I’ve been thinking a lot recently about what it means to be a strategic HR partner, leader and influencer. I’m a department of one, and I strongly believe that the key to success is investing in relationships. The combination of being trustworthy and invested, along with really knowing your stuff, makes you both a subject matter expert and also a partner that folks in your organization will want in their corner.
One way to accomplish this is to be a thought partner. According to the internet (and honestly, I found this definition everywhere with no attribution – if you know where it comes from, please share), a thought partner ‘is someone who: Challenges your thinking. Causes you to modify or change your paradigms, assumptions or actions. Has information or a way of thinking that provokes you to innovate or otherwise leads to value creation in your business, career or life.’
If I want to be a trusted leader, I need to be a thought partner. If a manager comes to my office with a personnel issue, certainly I want to be sure that they use HR best practices and things like documentation and compliance are covered. And it would be easy for me to simply share my knowledge of management, employee relations, etc., and tell the manager how she should handle her employee.
But when I take the time to ask questions, listen to her answers, and ask more questions, the conversation changes. It’s no longer me putting on my HR hat and telling her what to do. Now it’s me coming alongside as a partner and guiding her to some self-reflection and self-knowledge. I help her figure out how to isolate the problem behavior, brainstorm ideas of addressing her employee, identify ways to hold the employee accountable, and develop real action items for herself and her staff member. Instead of leaving with a list of steps she needs to follow, she leaves feeling more confident in her ability to manage because she has figured it out for herself through our conversation.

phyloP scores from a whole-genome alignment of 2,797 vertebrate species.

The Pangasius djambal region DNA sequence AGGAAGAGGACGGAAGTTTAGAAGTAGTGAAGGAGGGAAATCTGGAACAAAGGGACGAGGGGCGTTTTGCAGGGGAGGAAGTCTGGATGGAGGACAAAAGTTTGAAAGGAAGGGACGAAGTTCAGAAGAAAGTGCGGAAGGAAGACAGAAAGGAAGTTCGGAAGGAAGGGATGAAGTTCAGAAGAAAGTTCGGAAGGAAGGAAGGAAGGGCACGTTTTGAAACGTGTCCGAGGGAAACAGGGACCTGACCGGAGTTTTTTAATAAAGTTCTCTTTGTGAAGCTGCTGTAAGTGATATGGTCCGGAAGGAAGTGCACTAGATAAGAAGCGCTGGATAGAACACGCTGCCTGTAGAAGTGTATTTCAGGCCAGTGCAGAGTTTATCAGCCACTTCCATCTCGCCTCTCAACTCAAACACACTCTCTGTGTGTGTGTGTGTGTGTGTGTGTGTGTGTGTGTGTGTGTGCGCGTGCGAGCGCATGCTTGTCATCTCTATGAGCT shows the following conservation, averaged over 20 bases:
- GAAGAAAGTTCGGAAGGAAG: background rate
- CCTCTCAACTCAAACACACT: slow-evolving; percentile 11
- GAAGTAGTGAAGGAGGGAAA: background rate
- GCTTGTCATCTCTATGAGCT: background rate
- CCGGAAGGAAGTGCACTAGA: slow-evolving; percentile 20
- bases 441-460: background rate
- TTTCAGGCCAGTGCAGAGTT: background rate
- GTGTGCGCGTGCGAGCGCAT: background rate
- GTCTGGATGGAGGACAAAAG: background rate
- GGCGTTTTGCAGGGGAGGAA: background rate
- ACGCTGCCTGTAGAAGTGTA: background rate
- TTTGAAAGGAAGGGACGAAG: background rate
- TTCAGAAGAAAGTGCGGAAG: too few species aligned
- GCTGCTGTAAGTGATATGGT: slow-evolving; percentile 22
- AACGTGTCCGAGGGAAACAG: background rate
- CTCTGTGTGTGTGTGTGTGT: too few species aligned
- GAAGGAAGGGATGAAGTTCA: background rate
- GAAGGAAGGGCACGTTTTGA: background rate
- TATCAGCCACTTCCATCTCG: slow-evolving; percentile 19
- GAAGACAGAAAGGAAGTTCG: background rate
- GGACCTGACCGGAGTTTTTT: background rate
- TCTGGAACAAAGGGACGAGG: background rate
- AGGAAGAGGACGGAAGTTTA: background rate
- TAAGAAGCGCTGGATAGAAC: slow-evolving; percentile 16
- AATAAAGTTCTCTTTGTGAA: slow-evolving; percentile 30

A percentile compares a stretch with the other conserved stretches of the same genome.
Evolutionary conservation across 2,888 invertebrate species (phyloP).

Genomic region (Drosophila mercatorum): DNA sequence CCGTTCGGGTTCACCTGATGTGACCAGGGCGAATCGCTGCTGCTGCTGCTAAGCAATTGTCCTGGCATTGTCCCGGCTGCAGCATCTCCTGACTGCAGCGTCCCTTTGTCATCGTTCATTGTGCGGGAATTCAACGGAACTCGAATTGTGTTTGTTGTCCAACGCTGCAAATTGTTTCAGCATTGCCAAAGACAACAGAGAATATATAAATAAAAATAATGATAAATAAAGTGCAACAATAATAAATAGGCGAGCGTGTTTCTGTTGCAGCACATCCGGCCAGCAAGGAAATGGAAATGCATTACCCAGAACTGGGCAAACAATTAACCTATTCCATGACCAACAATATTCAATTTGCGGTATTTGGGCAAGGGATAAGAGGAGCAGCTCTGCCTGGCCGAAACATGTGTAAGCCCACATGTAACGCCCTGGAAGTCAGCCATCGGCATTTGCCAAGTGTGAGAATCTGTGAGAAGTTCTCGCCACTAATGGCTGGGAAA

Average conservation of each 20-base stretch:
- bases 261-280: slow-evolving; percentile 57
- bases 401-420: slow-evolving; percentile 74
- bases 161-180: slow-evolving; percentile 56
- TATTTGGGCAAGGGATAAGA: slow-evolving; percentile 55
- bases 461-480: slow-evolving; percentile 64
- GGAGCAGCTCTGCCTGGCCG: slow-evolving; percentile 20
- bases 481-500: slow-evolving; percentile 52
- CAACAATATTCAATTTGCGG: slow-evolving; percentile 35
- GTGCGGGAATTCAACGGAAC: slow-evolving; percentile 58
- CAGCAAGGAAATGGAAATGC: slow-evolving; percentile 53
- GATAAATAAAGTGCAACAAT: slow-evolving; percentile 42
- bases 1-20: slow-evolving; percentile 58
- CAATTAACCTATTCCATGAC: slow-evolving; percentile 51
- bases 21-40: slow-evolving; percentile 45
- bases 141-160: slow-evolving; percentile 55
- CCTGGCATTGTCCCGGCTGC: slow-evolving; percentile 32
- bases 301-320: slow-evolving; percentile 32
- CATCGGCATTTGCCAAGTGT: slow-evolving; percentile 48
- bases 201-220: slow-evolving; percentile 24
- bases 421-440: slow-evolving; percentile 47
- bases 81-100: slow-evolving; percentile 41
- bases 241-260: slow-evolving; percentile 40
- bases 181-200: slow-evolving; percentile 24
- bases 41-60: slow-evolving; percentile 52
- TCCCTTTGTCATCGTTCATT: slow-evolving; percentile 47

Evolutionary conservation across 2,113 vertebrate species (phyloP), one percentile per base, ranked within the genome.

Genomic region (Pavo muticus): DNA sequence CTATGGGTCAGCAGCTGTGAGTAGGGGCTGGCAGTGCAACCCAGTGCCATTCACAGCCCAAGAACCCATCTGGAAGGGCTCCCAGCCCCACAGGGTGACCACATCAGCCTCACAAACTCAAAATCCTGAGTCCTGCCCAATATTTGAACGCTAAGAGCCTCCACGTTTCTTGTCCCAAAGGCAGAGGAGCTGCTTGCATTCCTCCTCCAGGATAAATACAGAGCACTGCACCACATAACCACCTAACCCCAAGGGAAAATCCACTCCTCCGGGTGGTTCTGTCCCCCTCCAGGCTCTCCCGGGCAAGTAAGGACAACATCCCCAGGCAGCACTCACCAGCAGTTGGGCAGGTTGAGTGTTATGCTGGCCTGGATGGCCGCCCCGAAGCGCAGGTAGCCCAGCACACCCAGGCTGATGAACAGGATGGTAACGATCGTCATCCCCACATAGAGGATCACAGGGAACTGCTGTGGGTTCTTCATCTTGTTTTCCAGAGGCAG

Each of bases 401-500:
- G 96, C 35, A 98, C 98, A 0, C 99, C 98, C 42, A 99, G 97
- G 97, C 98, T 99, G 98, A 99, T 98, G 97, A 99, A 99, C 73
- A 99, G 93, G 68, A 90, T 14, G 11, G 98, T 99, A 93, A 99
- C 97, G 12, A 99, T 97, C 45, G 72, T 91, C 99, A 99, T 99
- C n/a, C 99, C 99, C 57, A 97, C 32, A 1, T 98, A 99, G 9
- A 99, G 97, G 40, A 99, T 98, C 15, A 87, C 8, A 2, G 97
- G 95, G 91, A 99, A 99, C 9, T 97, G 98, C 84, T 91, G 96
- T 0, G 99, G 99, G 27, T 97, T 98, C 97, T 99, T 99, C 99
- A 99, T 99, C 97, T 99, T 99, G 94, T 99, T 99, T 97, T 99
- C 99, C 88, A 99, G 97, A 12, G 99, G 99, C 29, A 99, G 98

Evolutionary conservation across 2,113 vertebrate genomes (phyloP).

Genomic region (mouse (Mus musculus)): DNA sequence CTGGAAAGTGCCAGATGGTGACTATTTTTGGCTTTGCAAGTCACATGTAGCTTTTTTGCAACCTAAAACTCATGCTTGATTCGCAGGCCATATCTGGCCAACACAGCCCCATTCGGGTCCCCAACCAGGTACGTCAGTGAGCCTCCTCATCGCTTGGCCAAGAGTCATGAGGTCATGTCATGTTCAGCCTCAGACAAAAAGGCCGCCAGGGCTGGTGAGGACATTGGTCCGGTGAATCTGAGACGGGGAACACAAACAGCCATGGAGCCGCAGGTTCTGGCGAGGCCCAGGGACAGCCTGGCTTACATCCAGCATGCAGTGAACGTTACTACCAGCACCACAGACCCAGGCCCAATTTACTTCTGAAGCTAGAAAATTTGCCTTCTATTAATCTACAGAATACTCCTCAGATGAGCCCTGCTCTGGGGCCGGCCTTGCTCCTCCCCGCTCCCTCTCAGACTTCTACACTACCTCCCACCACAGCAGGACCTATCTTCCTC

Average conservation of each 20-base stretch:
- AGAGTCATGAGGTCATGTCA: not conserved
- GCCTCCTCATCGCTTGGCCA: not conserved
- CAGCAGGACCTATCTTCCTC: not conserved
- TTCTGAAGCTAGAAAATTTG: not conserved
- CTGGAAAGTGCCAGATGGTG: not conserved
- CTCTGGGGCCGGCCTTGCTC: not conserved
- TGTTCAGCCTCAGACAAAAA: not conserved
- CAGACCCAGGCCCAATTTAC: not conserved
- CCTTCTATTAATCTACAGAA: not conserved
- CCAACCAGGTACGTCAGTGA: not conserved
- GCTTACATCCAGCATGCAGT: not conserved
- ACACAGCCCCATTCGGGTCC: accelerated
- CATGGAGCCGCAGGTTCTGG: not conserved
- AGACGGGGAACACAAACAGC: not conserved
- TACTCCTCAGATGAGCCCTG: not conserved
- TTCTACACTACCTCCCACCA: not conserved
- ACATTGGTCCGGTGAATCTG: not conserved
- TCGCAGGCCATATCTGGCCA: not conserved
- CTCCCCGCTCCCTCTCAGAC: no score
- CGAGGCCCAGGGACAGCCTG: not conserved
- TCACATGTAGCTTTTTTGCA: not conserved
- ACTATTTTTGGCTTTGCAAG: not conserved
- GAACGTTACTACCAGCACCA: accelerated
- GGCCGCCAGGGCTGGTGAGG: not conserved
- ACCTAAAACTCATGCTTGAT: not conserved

Investing in relationships, however, is a two-way street, and I can’t be the expert on everything. If you want to be valued and be sought for your expertise, you need to value the knowledge that others bring, and seek them out as thought partners as well. I have a colleague in IT who has successfully rolled out a number of IT initiatives. We recently transitioned to a new payroll vendor, and she became an invaluable thought partner for me as I was planning for the transition. She asked me questions and helped me clarify for myself potential pitfalls. She has also been with the organization longer than I have, and was able to share her own institutional knowledge of how new IT has been received, and how I could most successfully market the changes to come.
I’m thankful to the HR pros that challenge my thinking, cause me to change my paradigms, and provoke me to innovate. How can you be a thought partner in your organization? How would the idea of being a thought partner change your interactions when folks come to you with HR questions? Who in your organization can help be a thought partner with you?